During these celebrations, tribal flag songs and veterans’ songs are sung. More than 12,000 American Indians served during World War I, and after the war, the American flag began to be given a prominent position at American Indian gatherings, especially those held on the 4th of July. This symbol of patriotism and national unity is carried into powwow and rodeo arenas today. It is extremely important to note that before the Reservation Era, when most Indians saw the American flag coming toward their villages and camps, it symbolized conflict, death, and destruction.

Today tribes hold ceremonies and celebrations on or near Independence Day for different reasons. The Lumbee of North Carolina and Mattaponi of Virginia use this time as a homecoming for tribal members to renew cultural and family ties. The Kiowa Tribe of Oklahoma holds Gourd Clan ceremonies on the 4th of July because the holiday coincides with their Sun Dance, which once took place during the hottest part of the year. The Lakota of South Dakota and Cheyenne of Oklahoma continue to have some of their annual Sun Dances on the weekends closest to the 4th of July to coincide with the celebration of their New Year. Some American Indians do not celebrate the 4th of July because of the negative consequences to Indian people throughout history, while others simply get together with family and have cookouts, like many non-Native American citizens.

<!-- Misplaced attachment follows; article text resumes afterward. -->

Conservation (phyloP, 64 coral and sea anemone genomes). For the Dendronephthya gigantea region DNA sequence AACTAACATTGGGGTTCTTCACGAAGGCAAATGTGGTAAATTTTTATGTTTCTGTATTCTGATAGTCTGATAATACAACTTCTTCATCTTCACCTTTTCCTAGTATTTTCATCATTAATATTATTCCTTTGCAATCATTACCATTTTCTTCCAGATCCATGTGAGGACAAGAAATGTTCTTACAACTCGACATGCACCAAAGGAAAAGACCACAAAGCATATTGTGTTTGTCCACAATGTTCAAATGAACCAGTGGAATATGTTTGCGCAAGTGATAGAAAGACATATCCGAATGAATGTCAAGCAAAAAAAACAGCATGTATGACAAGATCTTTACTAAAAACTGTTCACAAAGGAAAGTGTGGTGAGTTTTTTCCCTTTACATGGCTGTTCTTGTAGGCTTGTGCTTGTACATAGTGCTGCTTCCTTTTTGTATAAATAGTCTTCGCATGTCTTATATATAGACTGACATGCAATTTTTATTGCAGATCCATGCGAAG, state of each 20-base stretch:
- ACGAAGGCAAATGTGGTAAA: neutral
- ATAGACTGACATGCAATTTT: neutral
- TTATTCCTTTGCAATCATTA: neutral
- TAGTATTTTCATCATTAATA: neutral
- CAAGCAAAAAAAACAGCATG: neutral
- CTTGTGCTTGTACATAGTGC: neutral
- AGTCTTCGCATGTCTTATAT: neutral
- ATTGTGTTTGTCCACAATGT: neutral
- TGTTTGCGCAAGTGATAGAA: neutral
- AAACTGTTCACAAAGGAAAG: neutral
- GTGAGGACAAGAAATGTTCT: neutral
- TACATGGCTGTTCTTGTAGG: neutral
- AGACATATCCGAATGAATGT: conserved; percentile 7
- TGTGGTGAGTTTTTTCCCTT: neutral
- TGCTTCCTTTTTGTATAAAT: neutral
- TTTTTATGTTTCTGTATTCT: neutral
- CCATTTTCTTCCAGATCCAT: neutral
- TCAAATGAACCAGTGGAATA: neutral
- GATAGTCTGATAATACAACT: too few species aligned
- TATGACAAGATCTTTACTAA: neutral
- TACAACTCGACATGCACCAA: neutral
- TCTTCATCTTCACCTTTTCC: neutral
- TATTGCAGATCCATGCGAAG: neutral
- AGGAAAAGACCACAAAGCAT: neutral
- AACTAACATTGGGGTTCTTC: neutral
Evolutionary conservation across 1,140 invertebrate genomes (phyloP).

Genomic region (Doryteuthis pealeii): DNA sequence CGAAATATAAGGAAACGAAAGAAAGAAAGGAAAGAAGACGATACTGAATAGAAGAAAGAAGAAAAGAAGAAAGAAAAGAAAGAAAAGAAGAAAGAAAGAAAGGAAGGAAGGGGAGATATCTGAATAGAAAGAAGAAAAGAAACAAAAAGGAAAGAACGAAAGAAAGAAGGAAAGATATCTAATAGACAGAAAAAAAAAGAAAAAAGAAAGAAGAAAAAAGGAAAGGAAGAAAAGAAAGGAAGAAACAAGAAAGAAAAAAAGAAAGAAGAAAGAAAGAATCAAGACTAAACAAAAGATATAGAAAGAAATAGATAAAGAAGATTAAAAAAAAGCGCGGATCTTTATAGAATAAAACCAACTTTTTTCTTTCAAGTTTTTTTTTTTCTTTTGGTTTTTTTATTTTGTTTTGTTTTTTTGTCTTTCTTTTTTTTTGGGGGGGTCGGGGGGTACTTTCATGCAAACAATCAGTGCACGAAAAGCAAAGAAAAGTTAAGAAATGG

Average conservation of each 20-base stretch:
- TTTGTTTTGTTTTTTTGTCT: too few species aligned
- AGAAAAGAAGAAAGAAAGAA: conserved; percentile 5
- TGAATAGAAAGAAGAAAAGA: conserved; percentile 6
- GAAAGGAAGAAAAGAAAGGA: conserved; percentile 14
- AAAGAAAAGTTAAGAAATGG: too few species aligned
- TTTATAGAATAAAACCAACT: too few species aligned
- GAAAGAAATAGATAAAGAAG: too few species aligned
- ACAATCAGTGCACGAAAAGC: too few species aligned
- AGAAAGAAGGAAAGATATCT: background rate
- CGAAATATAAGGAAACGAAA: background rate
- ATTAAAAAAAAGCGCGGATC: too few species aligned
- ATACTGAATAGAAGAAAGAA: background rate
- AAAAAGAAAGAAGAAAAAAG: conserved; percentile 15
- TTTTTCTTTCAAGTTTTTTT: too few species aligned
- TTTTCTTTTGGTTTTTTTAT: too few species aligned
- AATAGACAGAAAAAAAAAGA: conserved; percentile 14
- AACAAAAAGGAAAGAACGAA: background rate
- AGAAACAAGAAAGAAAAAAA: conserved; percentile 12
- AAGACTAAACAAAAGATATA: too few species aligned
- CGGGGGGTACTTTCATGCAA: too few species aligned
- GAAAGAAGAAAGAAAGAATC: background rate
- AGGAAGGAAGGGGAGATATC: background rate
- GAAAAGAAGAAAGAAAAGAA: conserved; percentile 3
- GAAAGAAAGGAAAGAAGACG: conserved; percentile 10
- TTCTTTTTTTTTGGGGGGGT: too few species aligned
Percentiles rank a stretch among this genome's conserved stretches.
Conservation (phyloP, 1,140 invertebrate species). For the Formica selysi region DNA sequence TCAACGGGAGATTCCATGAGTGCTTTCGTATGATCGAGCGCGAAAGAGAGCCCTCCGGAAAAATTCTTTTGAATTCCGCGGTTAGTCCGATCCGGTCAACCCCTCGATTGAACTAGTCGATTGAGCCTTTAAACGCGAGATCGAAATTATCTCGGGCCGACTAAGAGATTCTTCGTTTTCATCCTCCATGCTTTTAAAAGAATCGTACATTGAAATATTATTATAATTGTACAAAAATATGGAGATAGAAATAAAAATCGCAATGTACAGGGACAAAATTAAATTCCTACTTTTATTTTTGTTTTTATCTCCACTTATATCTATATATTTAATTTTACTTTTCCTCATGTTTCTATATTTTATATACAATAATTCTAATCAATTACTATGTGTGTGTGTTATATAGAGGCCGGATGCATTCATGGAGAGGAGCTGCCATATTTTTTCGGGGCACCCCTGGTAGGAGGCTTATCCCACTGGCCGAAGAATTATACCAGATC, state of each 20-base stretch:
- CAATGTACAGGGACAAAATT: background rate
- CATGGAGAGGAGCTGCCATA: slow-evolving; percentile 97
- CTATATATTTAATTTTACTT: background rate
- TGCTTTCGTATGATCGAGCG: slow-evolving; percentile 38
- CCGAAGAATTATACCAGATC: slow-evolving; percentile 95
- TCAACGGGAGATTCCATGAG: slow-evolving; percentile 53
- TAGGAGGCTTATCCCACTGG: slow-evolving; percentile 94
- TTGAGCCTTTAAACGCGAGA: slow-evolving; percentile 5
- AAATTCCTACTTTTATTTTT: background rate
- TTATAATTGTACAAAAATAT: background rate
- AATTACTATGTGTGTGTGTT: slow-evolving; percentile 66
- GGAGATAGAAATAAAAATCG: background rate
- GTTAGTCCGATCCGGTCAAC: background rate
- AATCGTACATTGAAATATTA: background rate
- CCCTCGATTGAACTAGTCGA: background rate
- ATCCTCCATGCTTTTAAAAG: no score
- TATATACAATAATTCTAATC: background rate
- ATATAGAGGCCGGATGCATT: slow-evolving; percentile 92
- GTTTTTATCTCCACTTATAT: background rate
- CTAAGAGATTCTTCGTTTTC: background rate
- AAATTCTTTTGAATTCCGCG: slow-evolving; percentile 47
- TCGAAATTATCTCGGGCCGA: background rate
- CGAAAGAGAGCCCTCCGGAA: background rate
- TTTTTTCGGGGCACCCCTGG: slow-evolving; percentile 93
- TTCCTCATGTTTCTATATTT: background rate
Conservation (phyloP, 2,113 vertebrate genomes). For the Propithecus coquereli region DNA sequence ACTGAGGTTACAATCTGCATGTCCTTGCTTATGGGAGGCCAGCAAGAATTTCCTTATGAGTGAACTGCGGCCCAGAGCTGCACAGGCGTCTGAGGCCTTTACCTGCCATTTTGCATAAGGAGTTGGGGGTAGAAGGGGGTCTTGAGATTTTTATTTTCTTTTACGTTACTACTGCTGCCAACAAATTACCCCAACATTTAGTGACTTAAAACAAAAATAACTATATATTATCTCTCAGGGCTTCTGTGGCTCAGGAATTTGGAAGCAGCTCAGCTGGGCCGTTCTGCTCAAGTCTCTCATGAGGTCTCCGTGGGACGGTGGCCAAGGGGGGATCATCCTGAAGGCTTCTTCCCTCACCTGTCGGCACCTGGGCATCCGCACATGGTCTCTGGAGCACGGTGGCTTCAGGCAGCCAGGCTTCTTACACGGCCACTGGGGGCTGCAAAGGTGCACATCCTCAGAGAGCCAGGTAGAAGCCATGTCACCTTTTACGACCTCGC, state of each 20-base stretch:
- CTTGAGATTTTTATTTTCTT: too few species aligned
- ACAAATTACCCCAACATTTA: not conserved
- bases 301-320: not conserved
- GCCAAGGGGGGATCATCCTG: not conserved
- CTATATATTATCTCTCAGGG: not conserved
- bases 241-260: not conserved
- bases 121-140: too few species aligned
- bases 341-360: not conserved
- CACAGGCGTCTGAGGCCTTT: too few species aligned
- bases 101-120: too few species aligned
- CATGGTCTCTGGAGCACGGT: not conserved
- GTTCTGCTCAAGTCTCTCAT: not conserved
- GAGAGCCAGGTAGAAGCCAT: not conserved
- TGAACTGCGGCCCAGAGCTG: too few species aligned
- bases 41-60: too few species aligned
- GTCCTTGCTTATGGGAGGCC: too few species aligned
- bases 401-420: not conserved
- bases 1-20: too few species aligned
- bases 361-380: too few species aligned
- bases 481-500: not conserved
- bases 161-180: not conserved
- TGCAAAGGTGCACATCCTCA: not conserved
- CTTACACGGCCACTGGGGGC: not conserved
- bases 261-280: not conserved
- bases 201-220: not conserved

Jumping ahead to the present: To find out how American Indians across the country spend their 4th of July, we went to Facebook. This handful of replies represents both the diversity of responses we received and the direction of the discussion: 

Carnegie, Oklahoma: We celebrate every 4th Gourd Dancing, camping, and visiting my Kiowa people while we’re here, listening to the beautiful Kiowa songs. For three days we are just in Kiowa heaven. Been doing this for years. Now my parents have gone on, but we will continue to attend the Kiowa Gourd Dance Celebration.